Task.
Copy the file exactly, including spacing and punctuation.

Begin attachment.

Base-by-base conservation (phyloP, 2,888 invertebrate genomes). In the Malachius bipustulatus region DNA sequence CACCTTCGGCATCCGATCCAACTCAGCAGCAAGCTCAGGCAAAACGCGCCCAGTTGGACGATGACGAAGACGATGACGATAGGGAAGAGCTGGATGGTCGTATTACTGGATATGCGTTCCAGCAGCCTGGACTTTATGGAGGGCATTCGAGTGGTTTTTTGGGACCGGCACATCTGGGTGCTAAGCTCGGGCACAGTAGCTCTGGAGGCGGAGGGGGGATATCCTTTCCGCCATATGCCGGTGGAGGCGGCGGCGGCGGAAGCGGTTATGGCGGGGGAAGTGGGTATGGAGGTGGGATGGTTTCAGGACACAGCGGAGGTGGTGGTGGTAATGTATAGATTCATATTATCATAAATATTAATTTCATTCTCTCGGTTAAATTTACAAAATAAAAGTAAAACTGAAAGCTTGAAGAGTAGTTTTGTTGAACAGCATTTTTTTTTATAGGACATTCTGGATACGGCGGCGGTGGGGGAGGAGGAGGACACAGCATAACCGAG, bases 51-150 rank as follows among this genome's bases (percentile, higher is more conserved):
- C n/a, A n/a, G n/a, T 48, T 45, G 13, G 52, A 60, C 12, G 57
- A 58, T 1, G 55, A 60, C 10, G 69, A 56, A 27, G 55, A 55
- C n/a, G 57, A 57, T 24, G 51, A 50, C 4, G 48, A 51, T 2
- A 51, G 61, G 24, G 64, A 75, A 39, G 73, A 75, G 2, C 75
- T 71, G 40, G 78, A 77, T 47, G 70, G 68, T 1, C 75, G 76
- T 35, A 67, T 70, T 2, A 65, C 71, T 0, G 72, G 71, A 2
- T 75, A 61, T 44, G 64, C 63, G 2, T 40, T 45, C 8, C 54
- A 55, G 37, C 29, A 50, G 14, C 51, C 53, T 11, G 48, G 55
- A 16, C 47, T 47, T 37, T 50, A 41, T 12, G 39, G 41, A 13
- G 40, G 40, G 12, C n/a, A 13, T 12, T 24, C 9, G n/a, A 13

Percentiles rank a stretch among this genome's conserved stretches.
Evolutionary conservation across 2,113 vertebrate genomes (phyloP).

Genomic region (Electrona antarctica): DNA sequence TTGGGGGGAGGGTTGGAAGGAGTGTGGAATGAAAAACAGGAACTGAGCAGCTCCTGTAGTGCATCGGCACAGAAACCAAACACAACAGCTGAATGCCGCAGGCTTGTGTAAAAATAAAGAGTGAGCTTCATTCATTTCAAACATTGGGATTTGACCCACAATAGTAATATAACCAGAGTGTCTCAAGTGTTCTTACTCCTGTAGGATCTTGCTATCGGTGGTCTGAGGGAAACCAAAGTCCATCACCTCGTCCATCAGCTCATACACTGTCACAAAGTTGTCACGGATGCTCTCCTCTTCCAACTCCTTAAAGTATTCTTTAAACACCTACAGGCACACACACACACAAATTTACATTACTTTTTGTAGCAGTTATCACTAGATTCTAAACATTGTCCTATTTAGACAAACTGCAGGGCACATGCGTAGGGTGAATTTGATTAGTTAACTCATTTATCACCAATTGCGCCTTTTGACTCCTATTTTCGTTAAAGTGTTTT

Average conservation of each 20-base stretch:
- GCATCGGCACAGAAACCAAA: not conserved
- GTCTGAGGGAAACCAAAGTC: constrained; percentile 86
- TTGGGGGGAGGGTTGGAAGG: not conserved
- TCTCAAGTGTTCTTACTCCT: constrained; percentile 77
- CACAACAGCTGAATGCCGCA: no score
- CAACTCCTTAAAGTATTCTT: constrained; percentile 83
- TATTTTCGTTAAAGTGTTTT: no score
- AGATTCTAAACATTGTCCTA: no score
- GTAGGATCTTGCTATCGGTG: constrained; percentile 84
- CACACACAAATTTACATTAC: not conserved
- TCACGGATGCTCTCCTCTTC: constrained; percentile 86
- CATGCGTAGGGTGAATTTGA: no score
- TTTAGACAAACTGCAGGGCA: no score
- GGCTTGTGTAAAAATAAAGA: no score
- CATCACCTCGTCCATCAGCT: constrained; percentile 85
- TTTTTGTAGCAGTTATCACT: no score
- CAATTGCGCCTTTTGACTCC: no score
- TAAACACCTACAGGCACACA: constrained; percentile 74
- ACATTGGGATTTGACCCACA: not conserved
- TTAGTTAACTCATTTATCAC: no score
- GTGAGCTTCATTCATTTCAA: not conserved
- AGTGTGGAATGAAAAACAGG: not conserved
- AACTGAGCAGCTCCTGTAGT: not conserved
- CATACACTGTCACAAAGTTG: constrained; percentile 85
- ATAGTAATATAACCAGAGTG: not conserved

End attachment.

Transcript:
Base-by-base conservation (phyloP, 2,888 invertebrate genomes). In the Malachius bipustulatus region DNA sequence CACCTTCGGCATCCGATCCAACTCAGCAGCAAGCTCAGGCAAAACGCGCCCAGTTGGACGATGACGAAGACGATGACGATAGGGAAGAGCTGGATGGTCGTATTACTGGATATGCGTTCCAGCAGCCTGGACTTTATGGAGGGCATTCGAGTGGTTTTTTGGGACCGGCACATCTGGGTGCTAAGCTCGGGCACAGTAGCTCTGGAGGCGGAGGGGGGATATCCTTTCCGCCATATGCCGGTGGAGGCGGCGGCGGCGGAAGCGGTTATGGCGGGGGAAGTGGGTATGGAGGTGGGATGGTTTCAGGACACAGCGGAGGTGGTGGTGGTAATGTATAGATTCATATTATCATAAATATTAATTTCATTCTCTCGGTTAAATTTACAAAATAAAAGTAAAACTGAAAGCTTGAAGAGTAGTTTTGTTGAACAGCATTTTTTTTTATAGGACATTCTGGATACGGCGGCGGTGGGGGAGGAGGAGGACACAGCATAACCGAG, bases 51-150 rank as follows among this genome's bases (percentile, higher is more conserved):
- C n/a, A n/a, G n/a, T 48, T 45, G 13, G 52, A 60, C 12, G 57
- A 58, T 1, G 55, A 60, C 10, G 69, A 56, A 27, G 55, A 55
- C n/a, G 57, A 57, T 24, G 51, A 50, C 4, G 48, A 51, T 2
- A 51, G 61, G 24, G 64, A 75, A 39, G 73, A 75, G 2, C 75
- T 71, G 40, G 78, A 77, T 47, G 70, G 68, T 1, C 75, G 76
- T 35, A 67, T 70, T 2, A 65, C 71, T 0, G 72, G 71, A 2
- T 75, A 61, T 44, G 64, C 63, G 2, T 40, T 45, C 8, C 54
- A 55, G 37, C 29, A 50, G 14, C 51, C 53, T 11, G 48, G 55
- A 16, C 47, T 47, T 37, T 50, A 41, T 12, G 39, G 41, A 13
- G 40, G 40, G 12, C n/a, A 13, T 12, T 24, C 9, G n/a, A 13

Percentiles rank a stretch among this genome's conserved stretches.
Evolutionary conservation across 2,113 vertebrate genomes (phyloP).

Genomic region (Electrona antarctica): DNA sequence TTGGGGGGAGGGTTGGAAGGAGTGTGGAATGAAAAACAGGAACTGAGCAGCTCCTGTAGTGCATCGGCACAGAAACCAAACACAACAGCTGAATGCCGCAGGCTTGTGTAAAAATAAAGAGTGAGCTTCATTCATTTCAAACATTGGGATTTGACCCACAATAGTAATATAACCAGAGTGTCTCAAGTGTTCTTACTCCTGTAGGATCTTGCTATCGGTGGTCTGAGGGAAACCAAAGTCCATCACCTCGTCCATCAGCTCATACACTGTCACAAAGTTGTCACGGATGCTCTCCTCTTCCAACTCCTTAAAGTATTCTTTAAACACCTACAGGCACACACACACACAAATTTACATTACTTTTTGTAGCAGTTATCACTAGATTCTAAACATTGTCCTATTTAGACAAACTGCAGGGCACATGCGTAGGGTGAATTTGATTAGTTAACTCATTTATCACCAATTGCGCCTTTTGACTCCTATTTTCGTTAAAGTGTTTT

Average conservation of each 20-base stretch:
- GCATCGGCACAGAAACCAAA: not conserved
- GTCTGAGGGAAACCAAAGTC: constrained; percentile 86
- TTGGGGGGAGGGTTGGAAGG: not conserved
- TCTCAAGTGTTCTTACTCCT: constrained; percentile 77
- CACAACAGCTGAATGCCGCA: no score
- CAACTCCTTAAAGTATTCTT: constrained; percentile 83
- TATTTTCGTTAAAGTGTTTT: no score
- AGATTCTAAACATTGTCCTA: no score
- GTAGGATCTTGCTATCGGTG: constrained; percentile 84
- CACACACAAATTTACATTAC: not conserved
- TCACGGATGCTCTCCTCTTC: constrained; percentile 86
- CATGCGTAGGGTGAATTTGA: no score
- TTTAGACAAACTGCAGGGCA: no score
- GGCTTGTGTAAAAATAAAGA: no score
- CATCACCTCGTCCATCAGCT: constrained; percentile 85
- TTTTTGTAGCAGTTATCACT: no score
- CAATTGCGCCTTTTGACTCC: no score
- TAAACACCTACAGGCACACA: constrained; percentile 74
- ACATTGGGATTTGACCCACA: not conserved
- TTAGTTAACTCATTTATCAC: no score
- GTGAGCTTCATTCATTTCAA: not conserved
- AGTGTGGAATGAAAAACAGG: not conserved
- AACTGAGCAGCTCCTGTAGT: not conserved
- CATACACTGTCACAAAGTTG: constrained; percentile 85
- ATAGTAATATAACCAGAGTG: not conserved